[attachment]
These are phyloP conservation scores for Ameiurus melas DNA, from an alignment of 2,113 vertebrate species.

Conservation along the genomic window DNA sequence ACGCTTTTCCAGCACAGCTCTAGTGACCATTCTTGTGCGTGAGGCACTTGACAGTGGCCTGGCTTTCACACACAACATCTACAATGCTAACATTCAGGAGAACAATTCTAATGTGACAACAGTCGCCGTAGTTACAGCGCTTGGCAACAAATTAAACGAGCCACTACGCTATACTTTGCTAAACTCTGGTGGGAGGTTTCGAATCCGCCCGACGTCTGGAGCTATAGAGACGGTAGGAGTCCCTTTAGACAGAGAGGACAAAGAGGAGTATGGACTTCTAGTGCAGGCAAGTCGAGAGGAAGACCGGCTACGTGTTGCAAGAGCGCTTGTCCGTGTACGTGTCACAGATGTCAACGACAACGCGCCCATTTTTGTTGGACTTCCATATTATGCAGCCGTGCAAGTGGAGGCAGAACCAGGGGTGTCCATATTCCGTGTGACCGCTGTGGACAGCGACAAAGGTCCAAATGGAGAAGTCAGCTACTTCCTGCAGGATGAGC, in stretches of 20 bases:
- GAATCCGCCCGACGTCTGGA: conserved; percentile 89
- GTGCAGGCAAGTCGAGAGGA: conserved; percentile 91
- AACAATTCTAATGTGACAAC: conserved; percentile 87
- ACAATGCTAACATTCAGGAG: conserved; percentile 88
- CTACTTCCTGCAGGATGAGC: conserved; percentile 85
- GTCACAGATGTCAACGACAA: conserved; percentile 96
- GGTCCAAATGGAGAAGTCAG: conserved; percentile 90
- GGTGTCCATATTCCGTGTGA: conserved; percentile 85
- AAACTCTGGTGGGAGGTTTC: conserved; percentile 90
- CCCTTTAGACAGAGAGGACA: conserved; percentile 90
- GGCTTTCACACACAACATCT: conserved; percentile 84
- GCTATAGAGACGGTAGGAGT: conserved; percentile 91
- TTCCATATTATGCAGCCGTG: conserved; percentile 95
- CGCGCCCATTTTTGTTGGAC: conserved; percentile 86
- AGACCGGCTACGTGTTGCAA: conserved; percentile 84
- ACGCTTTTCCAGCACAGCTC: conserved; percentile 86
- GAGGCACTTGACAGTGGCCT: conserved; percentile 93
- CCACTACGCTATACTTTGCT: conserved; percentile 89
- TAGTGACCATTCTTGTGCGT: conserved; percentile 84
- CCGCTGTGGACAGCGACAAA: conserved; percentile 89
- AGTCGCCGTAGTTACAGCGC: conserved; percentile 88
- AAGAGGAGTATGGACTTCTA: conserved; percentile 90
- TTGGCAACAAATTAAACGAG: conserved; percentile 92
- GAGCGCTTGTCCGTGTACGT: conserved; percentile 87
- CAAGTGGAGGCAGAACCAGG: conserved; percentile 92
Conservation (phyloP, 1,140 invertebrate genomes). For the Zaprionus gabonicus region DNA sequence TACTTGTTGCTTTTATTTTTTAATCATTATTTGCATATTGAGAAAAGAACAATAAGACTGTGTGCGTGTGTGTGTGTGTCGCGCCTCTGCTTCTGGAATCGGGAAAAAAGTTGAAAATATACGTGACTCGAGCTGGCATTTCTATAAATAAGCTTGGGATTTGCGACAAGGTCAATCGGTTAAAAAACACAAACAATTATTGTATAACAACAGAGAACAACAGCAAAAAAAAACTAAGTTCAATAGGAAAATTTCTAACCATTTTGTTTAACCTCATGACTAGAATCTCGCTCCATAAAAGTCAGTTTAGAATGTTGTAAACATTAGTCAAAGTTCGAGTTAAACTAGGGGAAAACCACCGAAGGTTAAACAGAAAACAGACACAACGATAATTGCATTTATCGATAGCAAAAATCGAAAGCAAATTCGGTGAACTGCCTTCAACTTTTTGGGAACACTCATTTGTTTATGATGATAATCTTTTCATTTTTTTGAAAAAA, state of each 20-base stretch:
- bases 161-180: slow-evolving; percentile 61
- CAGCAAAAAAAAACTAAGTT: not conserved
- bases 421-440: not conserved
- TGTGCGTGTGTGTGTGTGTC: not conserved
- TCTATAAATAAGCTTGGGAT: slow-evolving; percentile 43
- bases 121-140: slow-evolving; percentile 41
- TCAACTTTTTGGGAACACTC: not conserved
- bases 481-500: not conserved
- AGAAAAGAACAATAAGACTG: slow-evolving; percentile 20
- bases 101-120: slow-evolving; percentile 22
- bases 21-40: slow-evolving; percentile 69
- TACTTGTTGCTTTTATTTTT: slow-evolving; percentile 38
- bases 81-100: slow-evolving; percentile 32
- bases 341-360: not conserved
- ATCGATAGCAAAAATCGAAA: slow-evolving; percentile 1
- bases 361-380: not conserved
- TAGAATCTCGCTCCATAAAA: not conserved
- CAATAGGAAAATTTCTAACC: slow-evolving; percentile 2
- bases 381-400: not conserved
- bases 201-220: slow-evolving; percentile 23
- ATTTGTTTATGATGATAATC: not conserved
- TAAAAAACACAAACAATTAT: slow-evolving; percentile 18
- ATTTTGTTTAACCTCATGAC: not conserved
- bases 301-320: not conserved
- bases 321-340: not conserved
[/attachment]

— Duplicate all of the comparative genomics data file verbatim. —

These are phyloP conservation scores for Ameiurus melas DNA, from an alignment of 2,113 vertebrate species.

Conservation along the genomic window DNA sequence ACGCTTTTCCAGCACAGCTCTAGTGACCATTCTTGTGCGTGAGGCACTTGACAGTGGCCTGGCTTTCACACACAACATCTACAATGCTAACATTCAGGAGAACAATTCTAATGTGACAACAGTCGCCGTAGTTACAGCGCTTGGCAACAAATTAAACGAGCCACTACGCTATACTTTGCTAAACTCTGGTGGGAGGTTTCGAATCCGCCCGACGTCTGGAGCTATAGAGACGGTAGGAGTCCCTTTAGACAGAGAGGACAAAGAGGAGTATGGACTTCTAGTGCAGGCAAGTCGAGAGGAAGACCGGCTACGTGTTGCAAGAGCGCTTGTCCGTGTACGTGTCACAGATGTCAACGACAACGCGCCCATTTTTGTTGGACTTCCATATTATGCAGCCGTGCAAGTGGAGGCAGAACCAGGGGTGTCCATATTCCGTGTGACCGCTGTGGACAGCGACAAAGGTCCAAATGGAGAAGTCAGCTACTTCCTGCAGGATGAGC, in stretches of 20 bases:
- GAATCCGCCCGACGTCTGGA: conserved; percentile 89
- GTGCAGGCAAGTCGAGAGGA: conserved; percentile 91
- AACAATTCTAATGTGACAAC: conserved; percentile 87
- ACAATGCTAACATTCAGGAG: conserved; percentile 88
- CTACTTCCTGCAGGATGAGC: conserved; percentile 85
- GTCACAGATGTCAACGACAA: conserved; percentile 96
- GGTCCAAATGGAGAAGTCAG: conserved; percentile 90
- GGTGTCCATATTCCGTGTGA: conserved; percentile 85
- AAACTCTGGTGGGAGGTTTC: conserved; percentile 90
- CCCTTTAGACAGAGAGGACA: conserved; percentile 90
- GGCTTTCACACACAACATCT: conserved; percentile 84
- GCTATAGAGACGGTAGGAGT: conserved; percentile 91
- TTCCATATTATGCAGCCGTG: conserved; percentile 95
- CGCGCCCATTTTTGTTGGAC: conserved; percentile 86
- AGACCGGCTACGTGTTGCAA: conserved; percentile 84
- ACGCTTTTCCAGCACAGCTC: conserved; percentile 86
- GAGGCACTTGACAGTGGCCT: conserved; percentile 93
- CCACTACGCTATACTTTGCT: conserved; percentile 89
- TAGTGACCATTCTTGTGCGT: conserved; percentile 84
- CCGCTGTGGACAGCGACAAA: conserved; percentile 89
- AGTCGCCGTAGTTACAGCGC: conserved; percentile 88
- AAGAGGAGTATGGACTTCTA: conserved; percentile 90
- TTGGCAACAAATTAAACGAG: conserved; percentile 92
- GAGCGCTTGTCCGTGTACGT: conserved; percentile 87
- CAAGTGGAGGCAGAACCAGG: conserved; percentile 92
Conservation (phyloP, 1,140 invertebrate genomes). For the Zaprionus gabonicus region DNA sequence TACTTGTTGCTTTTATTTTTTAATCATTATTTGCATATTGAGAAAAGAACAATAAGACTGTGTGCGTGTGTGTGTGTGTCGCGCCTCTGCTTCTGGAATCGGGAAAAAAGTTGAAAATATACGTGACTCGAGCTGGCATTTCTATAAATAAGCTTGGGATTTGCGACAAGGTCAATCGGTTAAAAAACACAAACAATTATTGTATAACAACAGAGAACAACAGCAAAAAAAAACTAAGTTCAATAGGAAAATTTCTAACCATTTTGTTTAACCTCATGACTAGAATCTCGCTCCATAAAAGTCAGTTTAGAATGTTGTAAACATTAGTCAAAGTTCGAGTTAAACTAGGGGAAAACCACCGAAGGTTAAACAGAAAACAGACACAACGATAATTGCATTTATCGATAGCAAAAATCGAAAGCAAATTCGGTGAACTGCCTTCAACTTTTTGGGAACACTCATTTGTTTATGATGATAATCTTTTCATTTTTTTGAAAAAA, state of each 20-base stretch:
- bases 161-180: slow-evolving; percentile 61
- CAGCAAAAAAAAACTAAGTT: not conserved
- bases 421-440: not conserved
- TGTGCGTGTGTGTGTGTGTC: not conserved
- TCTATAAATAAGCTTGGGAT: slow-evolving; percentile 43
- bases 121-140: slow-evolving; percentile 41
- TCAACTTTTTGGGAACACTC: not conserved
- bases 481-500: not conserved
- AGAAAAGAACAATAAGACTG: slow-evolving; percentile 20
- bases 101-120: slow-evolving; percentile 22
- bases 21-40: slow-evolving; percentile 69
- TACTTGTTGCTTTTATTTTT: slow-evolving; percentile 38
- bases 81-100: slow-evolving; percentile 32
- bases 341-360: not conserved
- ATCGATAGCAAAAATCGAAA: slow-evolving; percentile 1
- bases 361-380: not conserved
- TAGAATCTCGCTCCATAAAA: not conserved
- CAATAGGAAAATTTCTAACC: slow-evolving; percentile 2
- bases 381-400: not conserved
- bases 201-220: slow-evolving; percentile 23
- ATTTGTTTATGATGATAATC: not conserved
- TAAAAAACACAAACAATTAT: slow-evolving; percentile 18
- ATTTTGTTTAACCTCATGAC: not conserved
- bases 301-320: not conserved
- bases 321-340: not conserved